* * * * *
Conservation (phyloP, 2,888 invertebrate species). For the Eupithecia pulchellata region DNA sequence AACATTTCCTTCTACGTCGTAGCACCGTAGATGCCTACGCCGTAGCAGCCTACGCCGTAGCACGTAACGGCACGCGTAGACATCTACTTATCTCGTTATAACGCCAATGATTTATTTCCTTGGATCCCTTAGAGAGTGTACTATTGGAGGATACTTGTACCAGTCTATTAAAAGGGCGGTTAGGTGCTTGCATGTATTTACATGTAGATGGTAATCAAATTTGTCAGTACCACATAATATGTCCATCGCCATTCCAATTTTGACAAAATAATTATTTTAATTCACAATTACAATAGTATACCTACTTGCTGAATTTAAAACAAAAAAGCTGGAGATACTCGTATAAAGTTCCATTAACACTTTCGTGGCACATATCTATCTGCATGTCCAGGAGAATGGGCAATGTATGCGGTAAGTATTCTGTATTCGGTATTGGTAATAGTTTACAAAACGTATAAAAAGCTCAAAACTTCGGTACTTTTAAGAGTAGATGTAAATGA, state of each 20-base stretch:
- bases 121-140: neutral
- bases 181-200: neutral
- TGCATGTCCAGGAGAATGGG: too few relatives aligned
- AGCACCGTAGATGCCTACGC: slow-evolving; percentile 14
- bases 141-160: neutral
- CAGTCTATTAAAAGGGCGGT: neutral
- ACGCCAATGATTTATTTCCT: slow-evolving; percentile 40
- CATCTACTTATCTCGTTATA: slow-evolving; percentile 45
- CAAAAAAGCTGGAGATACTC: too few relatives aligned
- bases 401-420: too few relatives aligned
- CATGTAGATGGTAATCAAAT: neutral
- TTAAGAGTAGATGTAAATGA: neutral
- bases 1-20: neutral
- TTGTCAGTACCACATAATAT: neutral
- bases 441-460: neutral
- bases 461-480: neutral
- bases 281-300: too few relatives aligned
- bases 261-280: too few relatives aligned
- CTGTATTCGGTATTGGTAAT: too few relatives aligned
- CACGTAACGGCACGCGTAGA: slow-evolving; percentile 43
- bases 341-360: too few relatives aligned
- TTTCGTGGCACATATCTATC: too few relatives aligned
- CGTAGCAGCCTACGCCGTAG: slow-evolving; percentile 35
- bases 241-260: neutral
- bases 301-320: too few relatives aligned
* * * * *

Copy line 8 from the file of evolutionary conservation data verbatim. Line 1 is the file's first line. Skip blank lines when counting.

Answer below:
- ACGCCAATGATTTATTTCCT: slow-evolving; percentile 40